The 2016 Republican National Convention in Cleveland is going to be the biggest, saddest disaster that Cleveland has ever seen. And that’s saying a lot! After all, this is Cleveland we’re talking about: a city that has suffered decades of declining population, a city that served as muse for sad sack comic book writer Harvey Pekar, a city that witnessed the embarrassing career of Johnny “Football” Manziel and decades of other agonizing sports failures, and a city that once saw its river catch on fire.
But all of these horror stories are going to pale in comparison to the “mistake by the lake” that the Republicans are about to unleash on America at their National Convention in July. And after this nightmarish clown-orgy of a primary, would you expect anything less?
The conventional wisdom (ha! get it?) now seems to be coalescing around a few key scenarios for how the Republican National Convention will play out, and none of them are good for the Republicans:
Despite winning more delegates than any other candidate and generally dominating the media coverage of the Republican campaign, the latest projections show that Donald Trump is likely to fall short of the 1,237 delegates needed to win the GOP nomination on the first ballot. This is bad for Donald Trump, because it means that he is very unlikely to become the GOP nominee. The party is not going to hand the nomination to Trump without a huge fight, and Trump’s campaign is not well organized or professional enough to handle this particular test. It’s a lot easier to go on TV and talk trash than it is to do the behind-the-scenes work of navigating arcane party rules and winning a contested convention. Trump needed to win the nomination outright, by winning a clear majority of delegates—and now it’s not going to happen. As Nate Silver writes, “If Trump doesn’t win on the first ballot, he’s probably screwed.”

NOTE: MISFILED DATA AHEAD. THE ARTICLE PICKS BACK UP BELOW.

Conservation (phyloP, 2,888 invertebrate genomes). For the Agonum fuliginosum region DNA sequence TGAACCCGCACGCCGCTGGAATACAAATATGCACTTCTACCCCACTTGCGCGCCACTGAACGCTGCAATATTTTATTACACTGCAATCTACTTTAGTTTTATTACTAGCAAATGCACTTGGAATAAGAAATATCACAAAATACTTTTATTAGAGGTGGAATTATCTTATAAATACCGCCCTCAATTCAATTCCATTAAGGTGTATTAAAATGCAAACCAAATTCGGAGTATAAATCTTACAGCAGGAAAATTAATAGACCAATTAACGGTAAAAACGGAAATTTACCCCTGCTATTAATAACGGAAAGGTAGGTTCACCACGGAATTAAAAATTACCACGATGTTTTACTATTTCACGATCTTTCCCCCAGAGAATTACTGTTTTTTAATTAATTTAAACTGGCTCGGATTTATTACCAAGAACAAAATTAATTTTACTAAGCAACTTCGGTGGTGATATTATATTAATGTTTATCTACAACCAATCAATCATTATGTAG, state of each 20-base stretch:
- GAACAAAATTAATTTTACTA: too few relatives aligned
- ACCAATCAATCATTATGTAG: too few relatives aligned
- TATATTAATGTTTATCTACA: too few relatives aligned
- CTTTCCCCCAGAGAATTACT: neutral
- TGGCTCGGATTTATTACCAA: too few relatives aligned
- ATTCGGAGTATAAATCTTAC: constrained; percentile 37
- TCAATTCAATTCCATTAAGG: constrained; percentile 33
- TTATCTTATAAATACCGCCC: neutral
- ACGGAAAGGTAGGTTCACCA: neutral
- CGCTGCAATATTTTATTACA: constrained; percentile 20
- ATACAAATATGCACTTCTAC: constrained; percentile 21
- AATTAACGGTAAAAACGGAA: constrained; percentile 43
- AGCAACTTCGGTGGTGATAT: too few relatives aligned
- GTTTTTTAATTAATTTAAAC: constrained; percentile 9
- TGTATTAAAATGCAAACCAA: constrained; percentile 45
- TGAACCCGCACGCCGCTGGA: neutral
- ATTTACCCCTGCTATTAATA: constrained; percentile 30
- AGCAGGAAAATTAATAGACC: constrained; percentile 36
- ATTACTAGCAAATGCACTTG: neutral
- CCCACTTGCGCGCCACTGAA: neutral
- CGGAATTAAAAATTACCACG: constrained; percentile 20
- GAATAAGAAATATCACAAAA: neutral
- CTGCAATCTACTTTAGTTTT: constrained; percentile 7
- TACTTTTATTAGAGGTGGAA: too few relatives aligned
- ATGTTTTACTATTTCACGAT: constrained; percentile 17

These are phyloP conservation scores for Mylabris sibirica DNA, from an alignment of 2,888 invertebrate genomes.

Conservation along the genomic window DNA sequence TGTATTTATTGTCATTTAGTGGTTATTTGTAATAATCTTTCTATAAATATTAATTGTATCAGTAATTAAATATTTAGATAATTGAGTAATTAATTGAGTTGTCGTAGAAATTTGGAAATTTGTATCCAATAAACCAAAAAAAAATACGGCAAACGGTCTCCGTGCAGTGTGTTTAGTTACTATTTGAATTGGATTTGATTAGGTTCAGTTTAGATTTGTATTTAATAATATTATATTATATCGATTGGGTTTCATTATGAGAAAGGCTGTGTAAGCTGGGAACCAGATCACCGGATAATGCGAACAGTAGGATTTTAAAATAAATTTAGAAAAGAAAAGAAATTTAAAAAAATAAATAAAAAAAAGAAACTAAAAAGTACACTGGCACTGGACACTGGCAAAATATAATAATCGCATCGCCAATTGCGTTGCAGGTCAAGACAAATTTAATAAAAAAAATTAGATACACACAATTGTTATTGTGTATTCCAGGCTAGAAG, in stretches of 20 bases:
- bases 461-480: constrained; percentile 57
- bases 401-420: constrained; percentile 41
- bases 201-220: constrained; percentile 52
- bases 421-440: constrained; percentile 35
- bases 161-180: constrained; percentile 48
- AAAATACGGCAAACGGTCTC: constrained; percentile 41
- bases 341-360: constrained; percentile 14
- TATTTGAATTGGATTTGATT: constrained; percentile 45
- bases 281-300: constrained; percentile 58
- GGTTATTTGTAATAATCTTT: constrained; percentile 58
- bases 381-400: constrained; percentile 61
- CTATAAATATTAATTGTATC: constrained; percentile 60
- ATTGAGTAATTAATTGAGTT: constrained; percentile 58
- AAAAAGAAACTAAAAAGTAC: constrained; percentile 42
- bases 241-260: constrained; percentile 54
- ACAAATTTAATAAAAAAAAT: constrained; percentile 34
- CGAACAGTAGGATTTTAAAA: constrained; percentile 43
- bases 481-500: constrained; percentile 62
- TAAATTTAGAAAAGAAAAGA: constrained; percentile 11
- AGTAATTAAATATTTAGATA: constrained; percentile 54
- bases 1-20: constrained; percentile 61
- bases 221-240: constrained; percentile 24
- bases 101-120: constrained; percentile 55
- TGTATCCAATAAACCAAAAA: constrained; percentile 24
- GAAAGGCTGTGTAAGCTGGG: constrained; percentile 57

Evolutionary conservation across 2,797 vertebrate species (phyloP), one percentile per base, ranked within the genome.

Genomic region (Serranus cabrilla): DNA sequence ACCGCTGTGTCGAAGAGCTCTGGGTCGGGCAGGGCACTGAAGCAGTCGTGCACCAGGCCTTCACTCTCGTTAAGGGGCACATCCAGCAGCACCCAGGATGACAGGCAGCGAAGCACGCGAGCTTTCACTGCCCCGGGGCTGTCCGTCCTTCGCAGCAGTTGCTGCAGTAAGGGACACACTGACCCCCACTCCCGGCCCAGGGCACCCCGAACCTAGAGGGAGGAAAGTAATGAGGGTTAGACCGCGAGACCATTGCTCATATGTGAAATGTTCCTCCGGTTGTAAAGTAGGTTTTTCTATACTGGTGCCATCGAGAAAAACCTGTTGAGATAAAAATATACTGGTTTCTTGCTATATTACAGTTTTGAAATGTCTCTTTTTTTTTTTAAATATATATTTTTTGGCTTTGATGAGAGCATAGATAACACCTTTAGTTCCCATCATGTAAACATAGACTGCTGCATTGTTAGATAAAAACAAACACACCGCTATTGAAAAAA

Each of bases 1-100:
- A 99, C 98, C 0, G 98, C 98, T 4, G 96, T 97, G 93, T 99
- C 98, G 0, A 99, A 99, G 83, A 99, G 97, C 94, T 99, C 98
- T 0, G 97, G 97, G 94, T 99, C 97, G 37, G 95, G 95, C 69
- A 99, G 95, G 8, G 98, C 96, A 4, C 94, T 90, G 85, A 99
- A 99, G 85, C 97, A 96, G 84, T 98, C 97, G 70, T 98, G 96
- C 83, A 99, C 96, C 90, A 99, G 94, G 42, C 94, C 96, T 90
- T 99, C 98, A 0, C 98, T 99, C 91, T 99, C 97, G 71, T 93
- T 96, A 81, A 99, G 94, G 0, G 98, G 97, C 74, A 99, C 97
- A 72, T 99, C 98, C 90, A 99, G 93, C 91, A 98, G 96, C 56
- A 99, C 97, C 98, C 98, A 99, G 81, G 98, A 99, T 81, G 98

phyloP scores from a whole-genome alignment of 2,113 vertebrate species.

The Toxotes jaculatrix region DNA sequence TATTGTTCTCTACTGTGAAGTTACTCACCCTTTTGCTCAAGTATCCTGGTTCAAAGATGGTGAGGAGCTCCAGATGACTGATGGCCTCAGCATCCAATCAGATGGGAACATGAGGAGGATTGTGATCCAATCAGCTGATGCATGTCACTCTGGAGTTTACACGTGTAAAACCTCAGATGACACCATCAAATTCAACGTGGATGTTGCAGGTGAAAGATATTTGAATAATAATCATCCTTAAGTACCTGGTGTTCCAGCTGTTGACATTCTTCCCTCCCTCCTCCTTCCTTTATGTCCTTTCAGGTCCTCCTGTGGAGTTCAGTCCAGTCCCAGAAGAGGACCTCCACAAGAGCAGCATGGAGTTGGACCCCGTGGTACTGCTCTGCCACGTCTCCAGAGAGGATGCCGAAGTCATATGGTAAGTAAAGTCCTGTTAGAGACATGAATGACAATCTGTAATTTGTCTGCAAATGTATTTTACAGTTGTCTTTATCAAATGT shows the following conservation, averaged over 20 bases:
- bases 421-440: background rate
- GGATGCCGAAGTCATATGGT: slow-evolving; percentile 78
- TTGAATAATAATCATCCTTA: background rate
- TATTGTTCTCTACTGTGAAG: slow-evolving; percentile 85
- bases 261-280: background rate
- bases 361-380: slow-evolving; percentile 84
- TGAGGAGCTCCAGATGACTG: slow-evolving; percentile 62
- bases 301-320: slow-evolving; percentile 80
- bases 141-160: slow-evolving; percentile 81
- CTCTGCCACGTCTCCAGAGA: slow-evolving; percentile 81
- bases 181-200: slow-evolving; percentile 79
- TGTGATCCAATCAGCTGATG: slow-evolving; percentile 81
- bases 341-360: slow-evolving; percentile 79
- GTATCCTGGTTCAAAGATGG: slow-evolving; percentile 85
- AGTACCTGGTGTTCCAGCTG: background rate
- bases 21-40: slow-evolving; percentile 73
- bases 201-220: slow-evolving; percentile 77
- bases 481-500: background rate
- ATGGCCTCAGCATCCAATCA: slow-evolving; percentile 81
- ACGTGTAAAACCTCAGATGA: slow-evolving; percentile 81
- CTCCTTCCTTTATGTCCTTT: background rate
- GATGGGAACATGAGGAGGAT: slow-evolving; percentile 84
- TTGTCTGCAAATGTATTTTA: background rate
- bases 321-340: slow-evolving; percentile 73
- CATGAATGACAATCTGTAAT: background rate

WHY THIS IS BAD FOR REPUBLICANS: Instead of using their convention as a multi-day televised infomercial to promote their nominee and show their party unity (like every other party convention has been since 1968), the RNC is going to turn into a messy slugfest that (at best) produces an unelectable nominee and (at worst) damages the Republican party for years to come.
END RESULT: Democrats win the White House in November. Donald Trump whines about being treated unfairly by the Republican Party and starts his own independent political party, “The Trump Party,” which has a garish gold logo, holds all of its meetings and conventions in Atlantic City, and folds after massive losses in 2020.
Or maybe the latest conventional wisdom (ha! again!) is wrong, and Trump somehow grinds out a narrow win and gets the nomination on the first ballot. Donald Trump as a nominee would be disastrous for the Republicans.
WHY THIS IS BAD FOR REPUBLICANS: Trump is the most unpopular person in national politics, and he’s especially unpopular with women, minorities and millennials—the three blocks of voters that are going to do the most to decide this presidential election. Trump’s strategy has been to go all-in on exploiting the resentments of economically struggling, racist, old white people—and there aren’t enough of those voters to carry him to victory in a general election. Just because Trump is good at getting TV coverage by pandering to the worst instincts of America’s worst people doesn’t mean he’s going to be able to speak effectively to the concerns and hopes of the general electorate—he might as well be talking to a parallel universe.
END RESULT: Democrats win the White House in November. Donald Trump refuses to accept defeat, goes on TV to whine about it, and threatens to sue, but ultimately skulks off to Florida to console himself by eating hideously overcooked steaks.